ACI Newsletter April 22

May Day

Dear Friends,

We're a bit late with this month's edition, owing to the Easter break and other work. On the plus side, we're just in time to highlight the Feast of St Joseph the Worker and May Day next week.

We were also planning to have a webinar next with South African Dominican, Fr Joe Falkiner, on his experience with the YCW under apartheid. Unfortunately, Fr Joe is not well enough to do so. Let us keep him in our prayers and hopefully we will be able to reschedule the event shortly.

And in late news we mourn the death in Brisbane of John Maguire, ecclesiastical assistant to the lay auditors at Vatican II.

Meanwhile, we feature a talk for the occasion by Bishop Vincent Long of Parramatta in which he addresses several current worker issues.

We present an excellent social enterprise, Cooee for Coffee, an initiative by the Diocese of Wilcannia-Forbes Diocese to provide training and employment for local young people.

German former YCW chaplain, Fr Paul Schobel SJ, issues a powerful call for peace in Ukraine. Another Jesuit, Luiz Fernando Klein explains Pope Francis' understanding of holistic education.

For historians and researchers, we issue a Call for Papers for our Jocist Women Leaders seminar to take place at the Catholic Documentation Centre in Leuven, Belgium in October.

We also remember Fr Hugh O'Sullivan, chaplain to the Adelaide, Australian and International YCW Asia-Pacific region, on the 25th anniversary of his death.

The videos of our two most recent webinars focusing on Alphonse Gratry and Caroline Chisholm are now available.

Kevin Peoples offers a colourful memoir of his time as a YCW leader in rural Victoria.

And we conclude with an important distinction insisted on by Cardijn at Vatican II between the "apostolate of the laity" in the world and "the apostolate of the faithful" common to all baptised. A particularly relevant distinction for the forthcoming Second Assembly of the Australian Plenary Council!

Stefan Gigacz
Workers need secure jobs, fair pay: Bishop Vincent
In a message for the Feast of St Joseph the Worker, Bishop Vincent Long OFM Conv has highlighted the challenges many people face in working more than one job to make ends meet – and the flow-on effects of that decision.

Bishop Long, chair of the Bishops Commission for Social Justice, Mission and Service, acknowledged in the message that working more than one job is a positive choice for some people.

“But for others it is a matter of economic necessity,” he said.

“They are cobbling together multiple part-time or casual jobs to try to make ends meet.

“This work is usually poorly paid and insecure. There is little career progression. Casual and seasonal workers are not entitled to paid leave even when they are sick or must care for others. It is a stressful and uncertain way to live.

“Much of this work is undertaken by women. This type of work is hard on family life. It makes it difficult for young people to get a start in life.”


Workers need secure jobs, fair pay: Bishop Vincent (ACI)
Coffee initiative transforms lives
Cooee for Coffee staff
An initiative in the Diocese of Wilcannia-Forbes is having an enormous impact on regional communities, helping locals to find employment and purpose in their lives.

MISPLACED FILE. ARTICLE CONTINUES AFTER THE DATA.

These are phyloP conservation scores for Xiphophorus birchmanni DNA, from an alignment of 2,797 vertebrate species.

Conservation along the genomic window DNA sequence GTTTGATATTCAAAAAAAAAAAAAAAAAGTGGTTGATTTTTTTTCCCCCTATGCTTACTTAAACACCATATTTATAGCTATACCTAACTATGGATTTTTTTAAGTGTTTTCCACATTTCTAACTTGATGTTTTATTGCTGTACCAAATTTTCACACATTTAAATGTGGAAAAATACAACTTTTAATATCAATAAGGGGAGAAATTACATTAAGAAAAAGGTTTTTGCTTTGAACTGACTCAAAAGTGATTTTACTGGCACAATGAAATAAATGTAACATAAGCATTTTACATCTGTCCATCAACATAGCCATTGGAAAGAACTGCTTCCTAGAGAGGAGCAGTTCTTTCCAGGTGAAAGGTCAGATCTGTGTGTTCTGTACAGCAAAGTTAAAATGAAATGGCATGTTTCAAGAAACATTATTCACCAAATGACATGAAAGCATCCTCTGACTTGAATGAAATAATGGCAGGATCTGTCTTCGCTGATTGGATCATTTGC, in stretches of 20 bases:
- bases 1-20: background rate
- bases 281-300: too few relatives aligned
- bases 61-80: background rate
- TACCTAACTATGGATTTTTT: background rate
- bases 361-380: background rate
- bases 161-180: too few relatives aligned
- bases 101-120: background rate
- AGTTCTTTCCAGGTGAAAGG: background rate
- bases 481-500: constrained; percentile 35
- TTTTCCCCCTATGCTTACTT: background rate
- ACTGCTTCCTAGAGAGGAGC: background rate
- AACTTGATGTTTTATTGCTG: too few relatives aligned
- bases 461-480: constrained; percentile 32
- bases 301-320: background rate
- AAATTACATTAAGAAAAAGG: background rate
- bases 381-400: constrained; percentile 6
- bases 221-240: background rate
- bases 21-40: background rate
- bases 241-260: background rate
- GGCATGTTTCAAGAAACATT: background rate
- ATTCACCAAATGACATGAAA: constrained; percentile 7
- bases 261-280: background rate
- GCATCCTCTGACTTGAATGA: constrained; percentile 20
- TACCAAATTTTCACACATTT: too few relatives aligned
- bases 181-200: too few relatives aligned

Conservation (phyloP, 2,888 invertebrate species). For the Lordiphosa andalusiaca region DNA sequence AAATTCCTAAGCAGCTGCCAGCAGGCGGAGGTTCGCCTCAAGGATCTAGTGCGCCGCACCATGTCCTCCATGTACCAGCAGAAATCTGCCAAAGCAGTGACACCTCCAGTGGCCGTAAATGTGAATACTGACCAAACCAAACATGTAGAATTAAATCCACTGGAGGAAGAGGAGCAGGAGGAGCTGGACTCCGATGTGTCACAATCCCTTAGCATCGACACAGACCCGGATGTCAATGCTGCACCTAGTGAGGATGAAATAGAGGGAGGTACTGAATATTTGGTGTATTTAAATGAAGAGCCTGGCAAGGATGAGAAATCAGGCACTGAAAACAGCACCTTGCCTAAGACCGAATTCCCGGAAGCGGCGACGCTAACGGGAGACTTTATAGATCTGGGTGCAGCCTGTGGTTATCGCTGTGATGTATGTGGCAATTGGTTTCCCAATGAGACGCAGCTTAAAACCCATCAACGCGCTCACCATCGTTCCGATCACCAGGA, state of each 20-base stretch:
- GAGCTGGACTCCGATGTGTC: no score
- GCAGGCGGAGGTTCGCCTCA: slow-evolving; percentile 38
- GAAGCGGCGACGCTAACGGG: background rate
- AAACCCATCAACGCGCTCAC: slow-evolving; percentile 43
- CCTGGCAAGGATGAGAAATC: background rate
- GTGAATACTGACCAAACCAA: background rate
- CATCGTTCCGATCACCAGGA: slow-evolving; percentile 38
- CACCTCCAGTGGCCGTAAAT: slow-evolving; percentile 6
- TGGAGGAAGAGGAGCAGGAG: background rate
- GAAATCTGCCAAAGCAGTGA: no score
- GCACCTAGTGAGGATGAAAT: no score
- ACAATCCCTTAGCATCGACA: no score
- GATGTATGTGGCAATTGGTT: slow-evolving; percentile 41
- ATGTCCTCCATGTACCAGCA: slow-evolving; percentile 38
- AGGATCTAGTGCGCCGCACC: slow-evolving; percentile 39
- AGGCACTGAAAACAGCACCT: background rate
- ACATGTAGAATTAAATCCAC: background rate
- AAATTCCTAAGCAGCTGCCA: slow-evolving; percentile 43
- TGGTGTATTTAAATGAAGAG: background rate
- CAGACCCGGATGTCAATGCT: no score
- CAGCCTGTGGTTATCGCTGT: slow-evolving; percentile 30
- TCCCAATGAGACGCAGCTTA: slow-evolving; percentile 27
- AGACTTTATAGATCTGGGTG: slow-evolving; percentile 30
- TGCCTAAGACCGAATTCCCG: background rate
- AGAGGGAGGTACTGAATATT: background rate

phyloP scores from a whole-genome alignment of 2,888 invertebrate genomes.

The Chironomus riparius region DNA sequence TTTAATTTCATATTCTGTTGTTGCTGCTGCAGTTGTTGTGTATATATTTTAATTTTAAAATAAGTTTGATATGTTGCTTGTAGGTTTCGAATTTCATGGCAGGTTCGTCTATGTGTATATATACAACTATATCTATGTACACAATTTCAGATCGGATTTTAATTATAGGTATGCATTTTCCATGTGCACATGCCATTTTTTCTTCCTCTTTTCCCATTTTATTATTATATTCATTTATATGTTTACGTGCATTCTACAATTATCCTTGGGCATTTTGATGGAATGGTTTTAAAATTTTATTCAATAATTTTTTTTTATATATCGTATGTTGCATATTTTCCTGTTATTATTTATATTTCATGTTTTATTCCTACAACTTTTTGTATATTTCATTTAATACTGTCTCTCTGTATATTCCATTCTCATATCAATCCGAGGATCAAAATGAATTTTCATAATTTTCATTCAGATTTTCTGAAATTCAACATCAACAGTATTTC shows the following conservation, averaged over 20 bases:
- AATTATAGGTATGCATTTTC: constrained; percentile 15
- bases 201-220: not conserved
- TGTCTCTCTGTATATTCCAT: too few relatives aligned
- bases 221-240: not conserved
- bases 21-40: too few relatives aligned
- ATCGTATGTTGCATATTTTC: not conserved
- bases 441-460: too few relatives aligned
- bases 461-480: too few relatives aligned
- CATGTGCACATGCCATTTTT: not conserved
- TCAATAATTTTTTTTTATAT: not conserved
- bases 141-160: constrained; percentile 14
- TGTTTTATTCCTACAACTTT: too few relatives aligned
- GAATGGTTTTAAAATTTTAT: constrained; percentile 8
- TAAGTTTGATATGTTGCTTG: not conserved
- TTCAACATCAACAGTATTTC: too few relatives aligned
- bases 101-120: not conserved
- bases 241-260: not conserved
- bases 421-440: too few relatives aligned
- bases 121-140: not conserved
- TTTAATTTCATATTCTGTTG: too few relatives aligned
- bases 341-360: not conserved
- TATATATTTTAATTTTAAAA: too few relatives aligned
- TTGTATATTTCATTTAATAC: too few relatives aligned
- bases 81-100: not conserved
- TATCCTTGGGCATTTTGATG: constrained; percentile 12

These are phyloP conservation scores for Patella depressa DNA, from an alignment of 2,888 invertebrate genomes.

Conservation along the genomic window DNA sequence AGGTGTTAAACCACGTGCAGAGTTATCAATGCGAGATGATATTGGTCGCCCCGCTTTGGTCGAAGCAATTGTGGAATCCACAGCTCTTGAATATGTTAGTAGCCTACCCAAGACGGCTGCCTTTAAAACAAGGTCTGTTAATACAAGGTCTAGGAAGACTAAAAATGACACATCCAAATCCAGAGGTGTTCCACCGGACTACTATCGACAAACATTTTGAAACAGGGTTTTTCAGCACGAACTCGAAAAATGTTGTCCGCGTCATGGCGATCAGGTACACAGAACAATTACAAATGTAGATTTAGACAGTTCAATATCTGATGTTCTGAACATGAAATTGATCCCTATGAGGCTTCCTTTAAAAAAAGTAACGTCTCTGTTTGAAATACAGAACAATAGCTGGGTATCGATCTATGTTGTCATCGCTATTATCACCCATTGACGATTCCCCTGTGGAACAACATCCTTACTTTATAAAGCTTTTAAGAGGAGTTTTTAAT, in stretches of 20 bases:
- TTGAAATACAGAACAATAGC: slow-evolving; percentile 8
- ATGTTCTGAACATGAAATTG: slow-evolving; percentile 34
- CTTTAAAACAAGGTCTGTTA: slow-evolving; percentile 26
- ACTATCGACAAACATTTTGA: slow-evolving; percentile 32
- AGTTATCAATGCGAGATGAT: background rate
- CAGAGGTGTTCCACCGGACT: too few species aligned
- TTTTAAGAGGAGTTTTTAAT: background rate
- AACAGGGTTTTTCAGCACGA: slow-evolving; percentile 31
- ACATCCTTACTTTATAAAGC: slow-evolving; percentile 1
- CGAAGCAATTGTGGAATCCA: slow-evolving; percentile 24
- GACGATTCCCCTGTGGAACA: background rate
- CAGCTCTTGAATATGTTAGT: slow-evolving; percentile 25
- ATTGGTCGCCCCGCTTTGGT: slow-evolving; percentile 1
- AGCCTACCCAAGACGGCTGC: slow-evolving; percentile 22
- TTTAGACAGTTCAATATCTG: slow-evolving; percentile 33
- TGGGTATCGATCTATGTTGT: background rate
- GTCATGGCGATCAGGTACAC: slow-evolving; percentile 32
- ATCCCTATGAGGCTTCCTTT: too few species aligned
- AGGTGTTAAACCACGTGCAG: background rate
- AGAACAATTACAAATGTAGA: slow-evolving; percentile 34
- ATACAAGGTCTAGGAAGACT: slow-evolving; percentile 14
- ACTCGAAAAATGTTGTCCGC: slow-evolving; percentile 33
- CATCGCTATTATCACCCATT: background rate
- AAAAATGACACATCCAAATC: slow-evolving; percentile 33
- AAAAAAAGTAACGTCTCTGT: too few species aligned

Established by CatholicCare Wilcannia-Forbes, “Cooee for Coffee” provides training and employment for people living in some of the most remote parts of Australia.

CEO Anne-Marie Mioche says the initiative came about from a desire to assist those in need of employment in a way that supports the local community.

“There’s very high levels of disadvantage in the Diocese of Wilcannia-Forbes, and in places like Wilcannia real jobs are very difficult to access,” she explains.

The Cooee for Coffee van immediately became a training centre aimed at directly helping those impacted by financial hardship, substance abuse and domestic violence, providing individuals with an opportunity to break the cycle of disadvantage and to become economically secure.

“The coffee van’s success gave us the courage and the vision to want to do it in other places and so when an opportunity came up in Bourke, we thought would give it a go,” Ms Mioche says.


Coffee initiative transforms lives (ACI)
RIP John Maguire, chaplain to the Vatican II lay auditors
John Maguire
Former Brisbane priest and YCW chaplain, John Maguire, who became ecclesiastical assistant to the lay auditors at the Second Vatican Council, died on 28 April at the age of 91.

John was a close friend of Pat Keegan, a founding leader of the English YCW and the first lay auditor to address the Council. It was at Keegan’s request that Paul VI appointed him as ecclesiastical assistant to the lay auditors.

John was present for several critical moments of the Council, including the dramatic Black Week at the end of the Third Session in November 1964.

He was also with Cardijn for his episcopal ordination in February 1965. He and Keegan were also with Cardijn, who wept with anguish, on the day he received his red cardinal’s hat.


RIP John Maguire, chaplain to the Vatican II lay auditors (ACI)
Lay down weapons in Ukraine

The names of little known places are now added to the list of towns and villages around the world that are associated with the worst war crimes, writes former German YCW chaplain and worker priest, Fr Paul Schobel SJ.

"Bucha, Busova, Makariv – to mention just three – already represent thousands, perhaps even tens of thousands of murdered civilians in Ukraine: knocked off their bikes, tied up, violated and deliberately executed. Decomposing corpses line the streets.

"There is no one here who is not filled with disgust when mass graves have to be dug and dead bodies identified. No wonder that in our country, too, more and more people want to put an end to these atrocities by using military force and striking with tanks and grenades.

"Once again we are experiencing the dull instincts that war unleashes in people – the sadistic desire to violate, torture and bestially massacre others. There is no war in human history in which marauding, demoralised troops do not drag a trail of cruelty and horror behind them."


Lay down weapons in Ukraine (ACI)
Call for Papers - Jocist Women Leaders Seminar
Joie et Travail
The Jocist Women Leaders Project team is organising an international seminar on the theme “Making Daily Life Vast and Beautiful” at Leuven, Belgium on 28-29 October this year.

It will be a hybrid workshop co-sponsored by the American Academy of Religion, University of Divinity, Melbourne, King’s College, London; KADOC – KU, Leuven and the Australian Cardijn Institute, Perth.

As part of a wider project, this international workshop will explore whether and how Joseph Cardijn’s theological method, (“See-Judge-Act”) including its emphasis on the truth of experience, enabled significant contributions by women.

We invite proposals of 200 words for
  • Individual papers of 15-20 minutes
  • Research reports of 10 minutes
Please include a short biographical note (100 words) indicating how this work relates to your wider interests and whether you are likely to attend in person or online.